Posts Tagged ‘Wayne County’

To Metro Detroit Counties: Bike lanes are inevitable

Sunday, July 4th, 2010

While giving public comment to the Road Commission for Oakland County about building bike lanes, one Road Commissioner kept his head cocked with a look of confusion that said, “Why are you here?”

The comments that the Road Commission wasn’t following best practices for bicycle design and that there were no excuses fell on deaf ears. There was no response.

Bike lanes are an easily dismissed request among the Metro Detroit’s three main counties. At one time all three county road agencies had unwritten policies against providing bike lanes.

But that has to change eventually. The cities of Detroit, Ferndale, and others are setting the example locally while the federal government is providing reinforcement from above.

And just last month Secretary of Transportation Ray LaHood celebrated the opening of bike lanes on Pennsylvania Avenue in Washington D.C.

It was hot, sizzling hot, and summertime-in-DC humid. But I wouldn’t have missed it for the world.

I’m talking about yesterday’s dedication festivities to inaugurate Washington, DC’s newest bicycle lanes. And these are not just any bike lanes. These lanes run right down the middle of Pennsylvania Avenue–America’s Main Street–from the White House to the U.S. Capitol.

For too long, walking and biking have been overlooked as important forms of transportation. Now we see local governments answering that call by creating new opportunities for people to take advantage of streetcars, transit, walking, and bike lanes. They’re taking the needs of pedestrians and cyclists into account like never before.

Building bike lanes on county roads is inevitable. When will the Wayne, Oakland, and Macomb Counties stop resisting and start building them?

When will Secretary LaHood celebrate bike lanes opening on county roads in Metro Detroit?

MDOT Transportation Enhancements

Sunday, March 7th, 2010

First the good news. MDOT recently made the following Transportation Enhancement (TE) awards that should improve bicycling in Metro Detroit.

From MDOT’s press release:

Macomb County

The city of Utica will construct a nonmotorized bridge over the Clinton River to provide accessibility and connectivity to the city of Utica’s portion of the bike trail that will connect the Huron Clinton Metroparks at Metro Beach and Stoney Creek. The project is part of the Macomb County Bike/Hike Master Plan and will allow bicyclists to connect to the Macomb Orchard Trail as well as the Clinton River Trail in Oakland County. The project cost is $452,525, including $303,192 in federal TE funds and $149,333 in matching funds from the city.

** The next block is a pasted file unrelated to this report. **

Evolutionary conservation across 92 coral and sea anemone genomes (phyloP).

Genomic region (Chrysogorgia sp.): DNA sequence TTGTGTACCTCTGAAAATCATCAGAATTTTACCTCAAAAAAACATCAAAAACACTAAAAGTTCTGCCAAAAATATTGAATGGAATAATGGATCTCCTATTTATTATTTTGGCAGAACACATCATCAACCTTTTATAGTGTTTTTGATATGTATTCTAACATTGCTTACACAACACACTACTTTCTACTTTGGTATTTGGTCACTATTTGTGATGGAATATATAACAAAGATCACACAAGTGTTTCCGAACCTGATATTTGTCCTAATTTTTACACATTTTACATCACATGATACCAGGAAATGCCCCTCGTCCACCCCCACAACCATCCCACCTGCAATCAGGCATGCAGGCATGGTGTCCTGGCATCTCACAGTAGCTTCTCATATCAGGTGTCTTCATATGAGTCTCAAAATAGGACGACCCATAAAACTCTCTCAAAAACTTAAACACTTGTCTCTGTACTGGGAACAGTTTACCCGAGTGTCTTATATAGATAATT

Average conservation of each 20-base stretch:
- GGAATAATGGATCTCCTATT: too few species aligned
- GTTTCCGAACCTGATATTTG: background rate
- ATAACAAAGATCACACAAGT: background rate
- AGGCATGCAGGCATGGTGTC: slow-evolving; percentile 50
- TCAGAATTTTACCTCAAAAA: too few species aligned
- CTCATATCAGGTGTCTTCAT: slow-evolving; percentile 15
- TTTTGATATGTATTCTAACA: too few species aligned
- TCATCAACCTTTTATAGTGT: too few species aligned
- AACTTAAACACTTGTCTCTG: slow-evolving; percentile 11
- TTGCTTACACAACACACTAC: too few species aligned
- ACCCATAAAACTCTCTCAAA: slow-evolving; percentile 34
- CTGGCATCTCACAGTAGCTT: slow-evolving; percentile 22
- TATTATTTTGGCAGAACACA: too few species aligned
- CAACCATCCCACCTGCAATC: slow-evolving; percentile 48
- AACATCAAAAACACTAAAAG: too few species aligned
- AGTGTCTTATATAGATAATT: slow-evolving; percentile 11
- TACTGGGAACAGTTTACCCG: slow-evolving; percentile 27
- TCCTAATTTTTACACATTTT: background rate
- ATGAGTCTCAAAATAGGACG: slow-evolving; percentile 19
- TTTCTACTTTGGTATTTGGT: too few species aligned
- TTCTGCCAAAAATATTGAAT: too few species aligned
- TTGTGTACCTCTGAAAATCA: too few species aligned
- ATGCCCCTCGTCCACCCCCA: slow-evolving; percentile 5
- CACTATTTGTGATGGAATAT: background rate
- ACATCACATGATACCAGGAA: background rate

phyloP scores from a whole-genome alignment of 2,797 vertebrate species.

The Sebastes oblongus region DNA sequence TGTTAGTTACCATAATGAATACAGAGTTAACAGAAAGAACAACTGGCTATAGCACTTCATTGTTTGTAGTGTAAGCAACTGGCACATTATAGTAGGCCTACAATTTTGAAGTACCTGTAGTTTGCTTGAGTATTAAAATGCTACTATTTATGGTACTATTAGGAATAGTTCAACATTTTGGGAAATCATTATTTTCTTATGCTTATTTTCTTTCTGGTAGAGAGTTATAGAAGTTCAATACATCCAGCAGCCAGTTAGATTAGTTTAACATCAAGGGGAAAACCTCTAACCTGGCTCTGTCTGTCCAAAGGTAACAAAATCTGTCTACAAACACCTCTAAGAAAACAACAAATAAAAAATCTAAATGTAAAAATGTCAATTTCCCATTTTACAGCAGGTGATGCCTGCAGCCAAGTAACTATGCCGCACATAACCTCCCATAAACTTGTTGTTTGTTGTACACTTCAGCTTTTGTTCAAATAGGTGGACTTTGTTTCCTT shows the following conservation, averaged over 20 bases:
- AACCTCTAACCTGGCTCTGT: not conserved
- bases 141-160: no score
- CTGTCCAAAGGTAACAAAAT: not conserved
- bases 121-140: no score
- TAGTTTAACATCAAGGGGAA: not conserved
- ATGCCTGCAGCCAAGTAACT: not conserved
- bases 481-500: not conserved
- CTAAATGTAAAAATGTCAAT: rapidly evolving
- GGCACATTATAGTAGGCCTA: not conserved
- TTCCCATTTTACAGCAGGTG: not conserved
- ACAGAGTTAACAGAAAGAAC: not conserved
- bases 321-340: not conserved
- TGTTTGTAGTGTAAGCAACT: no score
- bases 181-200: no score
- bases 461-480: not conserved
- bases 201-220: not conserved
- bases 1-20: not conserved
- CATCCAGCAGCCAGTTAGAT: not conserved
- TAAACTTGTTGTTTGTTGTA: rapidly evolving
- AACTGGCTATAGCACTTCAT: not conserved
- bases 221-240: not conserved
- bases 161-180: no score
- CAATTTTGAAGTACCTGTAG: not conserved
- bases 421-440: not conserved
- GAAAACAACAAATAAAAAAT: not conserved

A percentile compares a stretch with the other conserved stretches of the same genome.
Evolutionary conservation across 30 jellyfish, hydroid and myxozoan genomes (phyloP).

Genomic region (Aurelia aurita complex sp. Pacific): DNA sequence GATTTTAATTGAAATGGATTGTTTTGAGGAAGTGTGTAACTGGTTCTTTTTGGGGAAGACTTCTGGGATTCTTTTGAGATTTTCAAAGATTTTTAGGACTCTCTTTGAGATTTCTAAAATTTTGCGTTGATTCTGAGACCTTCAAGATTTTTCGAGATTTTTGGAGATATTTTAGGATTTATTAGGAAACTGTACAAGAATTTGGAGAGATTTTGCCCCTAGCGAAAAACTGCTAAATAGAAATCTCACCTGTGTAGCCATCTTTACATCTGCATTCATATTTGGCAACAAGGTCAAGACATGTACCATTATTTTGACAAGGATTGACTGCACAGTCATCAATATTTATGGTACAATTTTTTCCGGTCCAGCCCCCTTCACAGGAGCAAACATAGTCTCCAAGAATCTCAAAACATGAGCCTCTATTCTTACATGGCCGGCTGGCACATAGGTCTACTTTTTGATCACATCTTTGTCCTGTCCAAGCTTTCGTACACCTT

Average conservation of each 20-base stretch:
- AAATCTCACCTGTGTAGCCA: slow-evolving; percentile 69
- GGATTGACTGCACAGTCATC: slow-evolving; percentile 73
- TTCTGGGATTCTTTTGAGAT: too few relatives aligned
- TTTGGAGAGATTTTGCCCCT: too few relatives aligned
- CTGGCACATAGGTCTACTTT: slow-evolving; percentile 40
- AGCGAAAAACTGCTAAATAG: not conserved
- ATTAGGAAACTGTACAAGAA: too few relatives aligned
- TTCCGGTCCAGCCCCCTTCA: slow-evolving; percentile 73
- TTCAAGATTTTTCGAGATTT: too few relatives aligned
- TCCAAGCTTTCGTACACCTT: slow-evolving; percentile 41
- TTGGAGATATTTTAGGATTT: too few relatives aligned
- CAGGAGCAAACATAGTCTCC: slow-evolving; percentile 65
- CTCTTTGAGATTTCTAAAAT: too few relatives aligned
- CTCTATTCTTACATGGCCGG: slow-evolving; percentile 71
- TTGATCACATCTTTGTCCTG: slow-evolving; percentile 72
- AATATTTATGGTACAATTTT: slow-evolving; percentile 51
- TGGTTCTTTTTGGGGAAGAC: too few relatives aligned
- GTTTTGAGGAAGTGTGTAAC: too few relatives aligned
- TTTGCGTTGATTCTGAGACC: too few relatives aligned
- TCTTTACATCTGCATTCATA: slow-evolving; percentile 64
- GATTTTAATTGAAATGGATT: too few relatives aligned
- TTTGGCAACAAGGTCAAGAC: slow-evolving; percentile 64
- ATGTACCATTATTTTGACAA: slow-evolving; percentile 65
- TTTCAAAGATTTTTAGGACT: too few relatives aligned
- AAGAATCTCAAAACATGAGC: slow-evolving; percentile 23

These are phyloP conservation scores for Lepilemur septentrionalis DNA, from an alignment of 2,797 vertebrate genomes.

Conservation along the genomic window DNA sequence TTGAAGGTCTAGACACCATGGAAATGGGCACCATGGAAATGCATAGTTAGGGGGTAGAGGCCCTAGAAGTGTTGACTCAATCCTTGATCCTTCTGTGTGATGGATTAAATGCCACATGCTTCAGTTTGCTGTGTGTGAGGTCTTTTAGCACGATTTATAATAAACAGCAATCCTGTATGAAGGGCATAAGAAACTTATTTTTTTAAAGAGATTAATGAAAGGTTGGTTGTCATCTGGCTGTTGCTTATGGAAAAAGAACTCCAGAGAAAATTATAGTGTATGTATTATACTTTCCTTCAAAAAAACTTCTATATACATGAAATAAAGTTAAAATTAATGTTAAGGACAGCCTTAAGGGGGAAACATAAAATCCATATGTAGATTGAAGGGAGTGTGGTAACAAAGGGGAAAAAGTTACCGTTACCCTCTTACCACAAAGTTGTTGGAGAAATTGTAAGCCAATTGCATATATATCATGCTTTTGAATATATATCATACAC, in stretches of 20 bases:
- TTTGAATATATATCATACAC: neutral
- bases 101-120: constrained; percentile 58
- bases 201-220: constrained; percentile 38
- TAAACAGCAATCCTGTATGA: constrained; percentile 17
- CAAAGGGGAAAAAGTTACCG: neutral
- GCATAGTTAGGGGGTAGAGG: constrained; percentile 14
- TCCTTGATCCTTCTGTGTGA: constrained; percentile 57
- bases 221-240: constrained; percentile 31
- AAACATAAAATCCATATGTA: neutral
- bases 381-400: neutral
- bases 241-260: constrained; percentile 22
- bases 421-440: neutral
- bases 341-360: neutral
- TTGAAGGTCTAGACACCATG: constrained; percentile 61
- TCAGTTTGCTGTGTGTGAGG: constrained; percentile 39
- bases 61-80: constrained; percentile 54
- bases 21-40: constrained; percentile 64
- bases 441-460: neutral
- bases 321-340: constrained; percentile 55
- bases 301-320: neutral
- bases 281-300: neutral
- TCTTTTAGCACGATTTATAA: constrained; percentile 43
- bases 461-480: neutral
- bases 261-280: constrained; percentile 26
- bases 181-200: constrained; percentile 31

Macomb, Oakland, Wayne counties

SMART, in coordination with its community partners, will purchase and install bike racks at several locations in Wayne, Oakland and Macomb counties. The intent is to provide communities with secure bike racks at locations away from bus routes for the convenience of SMART riders who also ride bikes. The project cost is $20,016, including $16,013 in federal TE funds and $4,003 in matching funds from SMART.

Clawson is also getting bike racks installed along 14 Mile Road. Unfortunately they only seem willing to make mild improvements to walkability and even milder ones for bike-ability. Their conceptual plans for their Main Street road diet included bike lanes. Their final plans and implementation did not.

MDOT Five-year plan

MDOT recently released their five-year spending plan. With reduced revenue from people driving less, Michigan cannot provide the full 20% match for federal transportation funding.

This does affect the Transportation Enhancements program. Normally MDOT would provide $12 million in match for TE projects on their roads. That may be reduced to $1 million per year, which means MDOT will undertake fewer TE projects like paved shoulders, bike lanes, and streetscaping on MDOT state trunklines.

However, it also means that local governments will received more TE funding since they provide the match and not MDOT.

It’s also worth highlight this language within MDOT’s plan. This provides useful quote for cycling advocates in Michigan.

Pedestrian and bicycle transportation are on the rise due to increased fuel costs. Injury and fatality statistics are humbling reminders of the importance to design and build safe facilities for multiple modes of transportation and of the importance of education and enforcement.

It may be surprising to some that in Michigan, one pedestrian is injured every three hours and 59 minutes and one bicyclist is injured every five hours and 13 minutes.

In addition, in 2006, 17.9 percent of the 1,002 traffic fatalities in Michigan were bicyclists or pedestrians, whereas nationally, 11.6 percent of the 42,642 traffic fatalities were bicyclists or pedestrians. A reduced [Transportation Enhancements] program would severely jeopardize MDOT’s ability to provide safer pedestrian and bicycle facilities.

This does raise one question.

If 17.9% of road fatalities are non-motorized users, why did the Michigan Office of Highway Safety Planning only allocate 0.36% for non-motorized safety under the State and Community Highway Safety Grant Program in 2009?

How do you define “safe”?

Saturday, January 23rd, 2010

The following was posted during a discussion on living car-free in Detroit on (emphasis ours):